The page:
Products that measure and display our efforts can be slotted into three categories: metric senders; metric aggregators; and data crunchers. A sender (in my parlance) delivers a physical or biological metric: speed, power, cadence, heart rate, EKG, blood lactate, ventilation, hemoglobin, level of hydration.
A metric aggregator receives these signals and displays them real-time to you as you're training. It often adds a metric or two of its own, such as speed and location and the GPS is largely responsible for this.
The metric aggregator also remembers all this data and packages it into a file that is to be exported to Training Peaks, or Today's Plan, or some training log that archives and crunches the data, so that you and your coach can see your progress over time and decide what to do next.
Let's talk about that middle category, the data aggregator. And, honestly, what I just wrote above? It's already out of date. The display is no longer necessarily the device that remembers the data and packages it into an exportable file. I'll give you a couple of examples of this further below. Bear with me for now.
What are you using for this device class? Polar V800? Garmin 920XT or Edge 1000? This is a compelling product category, because we can divide this up in a number of ways also. Remember, this device gives you real-time data. It doesn't just report to your training log what you did, it's telling you what you're doing as you're doing it. How do you want that communicated to you?
Audio as a Powerful Data Delivery System
You can read it, of course. But, on your wrist? On the head unit of a bike? Or, as a heads-up unit, such as a Recon Jet? Does that about cover it?
Not even! What about audio? Consider KuaiWear, which we wrote about some months back during its Kickstarter campaign (image above). This is not simply a set of ear buds. It's a data aggregator. It not only prepares a file for export, like most other modern aggregators, it feeds you data real time. Just, it communicates its message to your ears instead of your eyes.
I can think of two ways that this would come in handy. Most obvious is in the pool. We have a real dearth of input when we swim. There's a pool clock and that black line on the bottom. That's it. Recon doesn't make a heads-up display for the swim goggle.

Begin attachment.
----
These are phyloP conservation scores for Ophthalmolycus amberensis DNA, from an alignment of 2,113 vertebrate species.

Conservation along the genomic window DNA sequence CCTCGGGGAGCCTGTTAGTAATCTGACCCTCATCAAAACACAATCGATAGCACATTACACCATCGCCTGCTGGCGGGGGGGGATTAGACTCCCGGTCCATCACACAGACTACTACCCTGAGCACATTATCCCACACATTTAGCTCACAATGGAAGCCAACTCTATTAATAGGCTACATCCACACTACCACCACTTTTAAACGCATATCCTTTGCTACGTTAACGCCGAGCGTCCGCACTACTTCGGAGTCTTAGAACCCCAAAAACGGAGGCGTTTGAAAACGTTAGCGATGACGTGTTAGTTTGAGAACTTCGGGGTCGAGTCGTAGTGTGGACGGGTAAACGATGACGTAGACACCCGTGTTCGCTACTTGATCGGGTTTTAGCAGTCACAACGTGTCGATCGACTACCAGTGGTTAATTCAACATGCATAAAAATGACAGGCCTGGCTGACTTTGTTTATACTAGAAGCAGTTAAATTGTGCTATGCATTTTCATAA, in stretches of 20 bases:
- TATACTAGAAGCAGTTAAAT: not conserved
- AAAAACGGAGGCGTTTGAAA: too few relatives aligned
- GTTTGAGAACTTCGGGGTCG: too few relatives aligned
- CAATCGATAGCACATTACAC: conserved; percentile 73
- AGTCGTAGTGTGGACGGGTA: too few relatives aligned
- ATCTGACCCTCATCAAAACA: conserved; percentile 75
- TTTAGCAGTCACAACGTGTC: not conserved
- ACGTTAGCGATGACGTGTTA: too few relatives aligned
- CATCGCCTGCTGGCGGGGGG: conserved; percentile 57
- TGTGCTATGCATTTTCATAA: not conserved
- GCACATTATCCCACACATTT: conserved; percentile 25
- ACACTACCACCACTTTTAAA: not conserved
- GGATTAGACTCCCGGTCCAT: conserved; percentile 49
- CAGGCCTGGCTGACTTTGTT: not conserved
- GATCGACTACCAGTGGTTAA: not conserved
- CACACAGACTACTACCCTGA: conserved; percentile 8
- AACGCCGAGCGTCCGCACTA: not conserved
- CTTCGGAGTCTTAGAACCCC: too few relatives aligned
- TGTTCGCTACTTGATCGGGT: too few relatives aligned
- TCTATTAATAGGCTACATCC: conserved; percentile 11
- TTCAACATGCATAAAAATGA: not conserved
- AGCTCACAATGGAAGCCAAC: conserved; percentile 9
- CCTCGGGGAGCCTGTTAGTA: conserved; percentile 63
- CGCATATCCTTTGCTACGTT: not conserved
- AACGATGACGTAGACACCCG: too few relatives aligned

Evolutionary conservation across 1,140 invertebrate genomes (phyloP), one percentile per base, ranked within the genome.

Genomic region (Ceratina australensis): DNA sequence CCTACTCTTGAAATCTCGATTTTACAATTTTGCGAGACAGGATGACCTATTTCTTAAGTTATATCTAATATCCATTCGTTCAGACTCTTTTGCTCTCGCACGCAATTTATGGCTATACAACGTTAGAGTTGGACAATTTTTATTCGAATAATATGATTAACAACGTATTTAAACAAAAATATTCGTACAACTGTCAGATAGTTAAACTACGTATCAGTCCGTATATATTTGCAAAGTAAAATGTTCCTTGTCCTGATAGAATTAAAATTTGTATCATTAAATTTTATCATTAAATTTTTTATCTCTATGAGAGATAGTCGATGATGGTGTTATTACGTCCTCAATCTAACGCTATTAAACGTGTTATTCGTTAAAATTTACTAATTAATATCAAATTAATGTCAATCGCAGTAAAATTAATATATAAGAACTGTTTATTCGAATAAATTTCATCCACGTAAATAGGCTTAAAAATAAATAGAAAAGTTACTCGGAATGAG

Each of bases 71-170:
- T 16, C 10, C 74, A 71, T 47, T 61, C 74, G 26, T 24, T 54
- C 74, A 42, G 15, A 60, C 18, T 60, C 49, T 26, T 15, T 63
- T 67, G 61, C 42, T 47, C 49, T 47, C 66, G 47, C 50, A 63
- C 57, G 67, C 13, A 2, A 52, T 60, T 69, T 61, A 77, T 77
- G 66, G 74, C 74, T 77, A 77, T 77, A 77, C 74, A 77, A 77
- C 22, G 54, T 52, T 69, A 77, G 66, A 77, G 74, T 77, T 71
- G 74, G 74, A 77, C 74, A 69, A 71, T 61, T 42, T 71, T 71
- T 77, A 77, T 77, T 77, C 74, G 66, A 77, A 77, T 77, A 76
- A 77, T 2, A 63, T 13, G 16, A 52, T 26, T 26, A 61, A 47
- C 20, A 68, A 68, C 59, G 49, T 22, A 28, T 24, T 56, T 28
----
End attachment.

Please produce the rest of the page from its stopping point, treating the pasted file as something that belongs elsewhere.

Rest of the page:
There are two other methods of communication: One is audio, the other is tactile. A Swimovate watch will vibrate at certain intervals, depending on what it is you want: at certain times, or laps, or a certain distance. This is a powerful device. It will vibrate in an open water swim when at a particular distance (if you want to swim a mile, it'll vibrate at the half-mile, telling you that you've reached the turnaround point).
Then there's audio. You think your earbuds are for music, at least when you're in the water. Nooooo. Let me ask you, who would you like to have coach you for a swim workout? Gary Hall, Sr.? Sheila Taormina? Andy Potts? Jan Frodeno? Daniela Ryf? Well, why not? A company like Kuai could send a script to any of these to be read and recorded with certain key phrases which include technique reminders. The phrases are cut and edited, producing workouts for any speed and leave interval. If it's a set of 100s on the 1:20, 1:30, 1:45, 2 minutes, you just edit the prompts – a bell in your ear for lap, every push off the wall, to tell you whether you're ahead, behind, or on pace – and a count as you enter each 50, 100 and so forth. Sheila's voice says, “5 seconds, 3, 2, 1, go” and it's off for another 100. “Ten down, 2 to go, in 3 seconds, 2, 1, go.”